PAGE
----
Are there any complications with menopause?
The changes to your body caused by the reduction in hormones can put you at risk for certain diseases and conditions.
Osteoporosis – bone density loss
The reduction in oestrogen production during menopause can result in less calcium in the bones, leading to osteoporosis. This can put women at greater risk of hip, spine and other bone fractures.
Tips to keep the bones healthy include:
- Getting more calcium through a diet rich in dairy and vegetables.
- Taking vitamin D supplements.
- Exercising regularly to build bone mass, including weight-bearing exercises.
- Reducing alcohol consumption and avoiding smoking.
A doctor will be able to advise about supplements or medication that can help prevent bone loss.
Decreased oestrogen levels can also cause the arteries in the heart to be less flexible, which impacts blood flow. To reduce the risk of heart conditions, maintain a healthy weight, eat a nutritionally balanced diet, exercise regularly and avoid smoking.
Reduced hormone levels will affect the body’s ability to ability to regulate weight and may lead to weight gain, even if there has not been any changes to lifestyle or eating habits. Exercising more more and eating better with a nutritionally balanced diet can help.
Some women may also notice sudden urges to pee, or may even leak involuntarily when they cough, sneeze, laugh or lift weights. This is because the tissue the vagina and urethra have lost elasticity. This condition is known as urinary incontinence. This may also lead to higher chances of urinary tract infections. If this becomes embarrassing to deal with, talk to a doctor about possible hormone therapy. Strengthening the pelvic floor muscles with Kegel exercises may also help improve the condition.
Lack of sex drive
These changes in a woman’s body may result in reduced libido. Sex may also become painful or uncomfortable due to vaginal dryness and loss of elasticity. Women may consider water-based vaginal moisturisers and lubricants. Oestrogen treatment in the form of a vaginal cream, tablet or ring are some alternative solutions that a doctor may prescribe.
How to manage hot flushes?
Hot flushes can be embarrassing to deal with, especially when they happen in public, as they may disrupt your routine if the flashes occur daily or even multiple times a day. They may last for several years, so learning what the triggers are can help.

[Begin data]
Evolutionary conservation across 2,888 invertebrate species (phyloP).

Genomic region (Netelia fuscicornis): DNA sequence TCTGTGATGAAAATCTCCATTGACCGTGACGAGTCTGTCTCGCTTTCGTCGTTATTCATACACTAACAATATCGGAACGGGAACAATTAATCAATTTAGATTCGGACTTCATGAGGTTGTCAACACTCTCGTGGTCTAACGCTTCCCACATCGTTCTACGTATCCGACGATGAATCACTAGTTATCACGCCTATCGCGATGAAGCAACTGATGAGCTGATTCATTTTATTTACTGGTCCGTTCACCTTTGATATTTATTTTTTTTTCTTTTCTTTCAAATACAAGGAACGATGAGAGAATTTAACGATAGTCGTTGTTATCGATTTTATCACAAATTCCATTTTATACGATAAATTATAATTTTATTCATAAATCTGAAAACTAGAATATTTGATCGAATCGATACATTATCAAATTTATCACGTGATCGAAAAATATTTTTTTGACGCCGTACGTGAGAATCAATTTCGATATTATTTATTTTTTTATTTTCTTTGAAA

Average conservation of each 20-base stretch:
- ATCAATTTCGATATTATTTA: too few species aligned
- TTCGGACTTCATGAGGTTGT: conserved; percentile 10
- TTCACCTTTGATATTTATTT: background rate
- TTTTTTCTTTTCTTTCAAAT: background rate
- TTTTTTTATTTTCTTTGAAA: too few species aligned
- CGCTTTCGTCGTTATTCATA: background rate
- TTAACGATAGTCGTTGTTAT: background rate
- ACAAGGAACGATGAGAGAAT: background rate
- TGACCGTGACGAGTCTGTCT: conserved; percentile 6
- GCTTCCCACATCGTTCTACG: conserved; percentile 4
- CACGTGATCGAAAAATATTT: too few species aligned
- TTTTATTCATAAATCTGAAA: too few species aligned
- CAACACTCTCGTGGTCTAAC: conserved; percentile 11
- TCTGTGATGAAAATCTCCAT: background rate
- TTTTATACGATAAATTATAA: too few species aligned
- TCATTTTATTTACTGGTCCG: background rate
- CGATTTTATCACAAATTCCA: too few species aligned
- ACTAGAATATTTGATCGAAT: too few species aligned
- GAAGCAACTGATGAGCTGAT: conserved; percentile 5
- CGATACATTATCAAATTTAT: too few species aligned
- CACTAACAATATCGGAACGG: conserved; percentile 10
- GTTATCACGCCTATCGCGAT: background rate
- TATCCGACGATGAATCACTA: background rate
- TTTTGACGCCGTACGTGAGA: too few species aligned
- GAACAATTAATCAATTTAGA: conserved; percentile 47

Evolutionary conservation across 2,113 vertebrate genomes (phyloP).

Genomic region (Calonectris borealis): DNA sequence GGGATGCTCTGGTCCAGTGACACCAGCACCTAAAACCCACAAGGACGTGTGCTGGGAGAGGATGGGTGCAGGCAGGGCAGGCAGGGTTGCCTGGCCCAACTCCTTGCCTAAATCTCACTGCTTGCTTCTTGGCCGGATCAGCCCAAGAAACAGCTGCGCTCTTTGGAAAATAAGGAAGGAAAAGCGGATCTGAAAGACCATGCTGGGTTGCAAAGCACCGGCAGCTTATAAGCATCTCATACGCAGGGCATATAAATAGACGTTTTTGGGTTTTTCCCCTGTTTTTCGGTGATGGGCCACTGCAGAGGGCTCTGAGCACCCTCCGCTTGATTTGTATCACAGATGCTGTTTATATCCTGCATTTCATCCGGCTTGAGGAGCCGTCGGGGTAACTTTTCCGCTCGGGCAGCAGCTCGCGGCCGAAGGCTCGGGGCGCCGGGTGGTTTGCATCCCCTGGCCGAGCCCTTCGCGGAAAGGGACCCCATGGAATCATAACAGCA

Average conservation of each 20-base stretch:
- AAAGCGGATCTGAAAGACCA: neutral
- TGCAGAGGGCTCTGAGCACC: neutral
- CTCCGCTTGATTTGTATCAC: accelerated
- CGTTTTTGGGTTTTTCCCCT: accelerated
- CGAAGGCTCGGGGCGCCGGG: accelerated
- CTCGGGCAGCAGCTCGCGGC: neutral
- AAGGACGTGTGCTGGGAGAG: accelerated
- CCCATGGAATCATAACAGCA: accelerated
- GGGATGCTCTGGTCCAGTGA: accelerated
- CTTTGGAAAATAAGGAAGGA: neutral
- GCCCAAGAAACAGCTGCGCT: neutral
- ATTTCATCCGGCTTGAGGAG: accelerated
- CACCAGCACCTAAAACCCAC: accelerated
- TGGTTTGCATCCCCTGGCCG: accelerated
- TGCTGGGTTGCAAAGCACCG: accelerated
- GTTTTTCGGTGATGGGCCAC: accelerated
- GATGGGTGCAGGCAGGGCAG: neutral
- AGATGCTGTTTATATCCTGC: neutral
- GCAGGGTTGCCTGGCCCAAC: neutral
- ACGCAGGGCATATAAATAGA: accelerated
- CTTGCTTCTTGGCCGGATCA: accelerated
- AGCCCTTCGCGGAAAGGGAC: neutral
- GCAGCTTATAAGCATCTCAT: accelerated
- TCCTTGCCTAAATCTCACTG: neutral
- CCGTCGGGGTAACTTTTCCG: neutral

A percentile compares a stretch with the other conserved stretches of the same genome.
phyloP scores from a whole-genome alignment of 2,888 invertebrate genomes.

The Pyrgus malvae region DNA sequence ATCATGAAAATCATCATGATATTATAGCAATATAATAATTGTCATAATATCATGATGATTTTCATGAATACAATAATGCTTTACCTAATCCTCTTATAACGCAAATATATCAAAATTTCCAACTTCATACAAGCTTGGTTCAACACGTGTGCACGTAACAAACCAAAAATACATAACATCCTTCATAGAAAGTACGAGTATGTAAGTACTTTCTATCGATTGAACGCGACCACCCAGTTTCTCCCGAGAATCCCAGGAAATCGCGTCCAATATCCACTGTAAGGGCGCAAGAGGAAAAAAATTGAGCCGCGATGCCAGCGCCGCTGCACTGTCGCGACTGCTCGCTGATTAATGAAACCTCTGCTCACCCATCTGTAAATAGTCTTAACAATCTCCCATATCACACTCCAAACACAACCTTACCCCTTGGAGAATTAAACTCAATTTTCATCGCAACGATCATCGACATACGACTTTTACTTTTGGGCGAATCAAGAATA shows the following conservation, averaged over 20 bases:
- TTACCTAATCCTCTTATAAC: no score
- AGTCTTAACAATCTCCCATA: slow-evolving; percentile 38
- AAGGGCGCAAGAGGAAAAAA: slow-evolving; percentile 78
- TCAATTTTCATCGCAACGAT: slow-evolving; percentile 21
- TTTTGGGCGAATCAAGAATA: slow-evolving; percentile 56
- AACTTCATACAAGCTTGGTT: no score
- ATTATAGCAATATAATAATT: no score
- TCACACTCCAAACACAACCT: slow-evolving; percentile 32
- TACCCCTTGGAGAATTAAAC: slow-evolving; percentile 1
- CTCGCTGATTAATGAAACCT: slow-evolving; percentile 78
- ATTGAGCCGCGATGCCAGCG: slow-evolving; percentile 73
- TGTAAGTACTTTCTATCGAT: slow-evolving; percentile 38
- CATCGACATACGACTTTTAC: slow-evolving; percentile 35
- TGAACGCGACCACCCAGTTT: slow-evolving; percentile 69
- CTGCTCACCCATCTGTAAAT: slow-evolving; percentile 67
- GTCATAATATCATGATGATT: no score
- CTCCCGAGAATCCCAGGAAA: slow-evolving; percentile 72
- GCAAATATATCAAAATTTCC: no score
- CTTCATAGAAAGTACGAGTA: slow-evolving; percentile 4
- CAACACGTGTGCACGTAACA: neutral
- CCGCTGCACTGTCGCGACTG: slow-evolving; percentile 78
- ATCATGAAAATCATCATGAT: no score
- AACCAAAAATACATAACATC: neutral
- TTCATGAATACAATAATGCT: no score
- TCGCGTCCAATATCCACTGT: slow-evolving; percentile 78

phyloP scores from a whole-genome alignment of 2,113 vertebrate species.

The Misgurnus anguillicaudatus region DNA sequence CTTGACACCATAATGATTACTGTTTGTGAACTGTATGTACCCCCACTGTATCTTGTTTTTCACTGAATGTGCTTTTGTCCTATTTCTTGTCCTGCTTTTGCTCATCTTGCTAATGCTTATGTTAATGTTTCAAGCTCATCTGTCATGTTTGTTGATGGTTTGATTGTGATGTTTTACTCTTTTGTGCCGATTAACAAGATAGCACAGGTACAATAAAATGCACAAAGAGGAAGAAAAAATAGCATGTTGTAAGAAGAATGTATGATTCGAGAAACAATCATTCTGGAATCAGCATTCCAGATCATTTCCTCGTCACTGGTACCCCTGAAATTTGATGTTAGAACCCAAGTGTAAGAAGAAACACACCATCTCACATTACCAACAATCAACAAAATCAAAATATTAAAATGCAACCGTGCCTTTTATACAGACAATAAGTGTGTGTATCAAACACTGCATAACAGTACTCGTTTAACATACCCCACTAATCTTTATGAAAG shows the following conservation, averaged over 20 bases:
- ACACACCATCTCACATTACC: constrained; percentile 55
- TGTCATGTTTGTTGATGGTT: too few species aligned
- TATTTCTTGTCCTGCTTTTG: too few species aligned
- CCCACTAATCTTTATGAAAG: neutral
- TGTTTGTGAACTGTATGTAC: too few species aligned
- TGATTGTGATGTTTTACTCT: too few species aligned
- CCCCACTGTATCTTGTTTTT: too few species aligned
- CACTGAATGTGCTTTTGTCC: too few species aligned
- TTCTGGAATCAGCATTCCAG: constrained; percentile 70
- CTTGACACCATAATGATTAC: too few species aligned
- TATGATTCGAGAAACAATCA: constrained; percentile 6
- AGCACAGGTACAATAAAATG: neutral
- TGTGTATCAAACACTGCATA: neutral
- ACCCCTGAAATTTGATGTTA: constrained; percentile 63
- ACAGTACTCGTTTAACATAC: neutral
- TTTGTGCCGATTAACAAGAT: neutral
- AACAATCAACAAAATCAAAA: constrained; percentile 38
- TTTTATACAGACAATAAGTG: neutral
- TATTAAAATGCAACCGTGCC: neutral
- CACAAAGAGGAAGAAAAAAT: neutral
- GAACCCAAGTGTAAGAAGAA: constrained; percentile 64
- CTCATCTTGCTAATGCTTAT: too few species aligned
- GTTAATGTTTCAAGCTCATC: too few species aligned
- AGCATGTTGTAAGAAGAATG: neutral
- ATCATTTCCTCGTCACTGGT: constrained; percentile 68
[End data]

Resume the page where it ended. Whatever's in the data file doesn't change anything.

The triggers include:
- consuming stimulants like alcohol or caffeine
- eating spicy food
- feeling stressed
- being in a hot/warm environment
When hot flushes happen, you can reduce their impact by wearing multiple-layered clothing so that you can easily remove the different layers of clothing when you feel warm. While you may consider adjusting your environment to make it cooler, consult your doctor for possible treatment options that can help manage the symptoms.
When to seek help?
Consult your gynaecologist should there be any concerns about menopause, or if any of the following symptoms are encountered:
- menopausal symptoms before age 45
- vaginal bleeding with menopause. Post-menopausal bleeding is abnormal and may be a sigh of endometrial hyperplasia (a condition where the lining of the uterus becomes unusually thick) or uterine cancer.
- difficulty in managing physically or emotionally symptoms
Menopause may be a natural physical transition, but it should not cause undue discomfort. Book an appointment with a gynaecologist to find out how to better go through the the transition.
Article reviewed by Dr Ting Hua Sieng, gynaecologist at Parkway East Hospital
Menopause: 11 Things Every Woman Should Know. Retrieved 12/11/20 from https://www.healthline.com/health/menopause/menopause-facts
Menopause. Retrieved 12/11/20 from https://www.mayoclinic.org/diseases-conditions/menopause/symptoms-causes/syc-20353397
Menopause. Retrieved 12/11/20 from https://www.nhs.uk/conditions/menopause/
Menopause. Retrieved 12/11/20 from https://www.webmd.com/menopause/guide/menopause-basics#1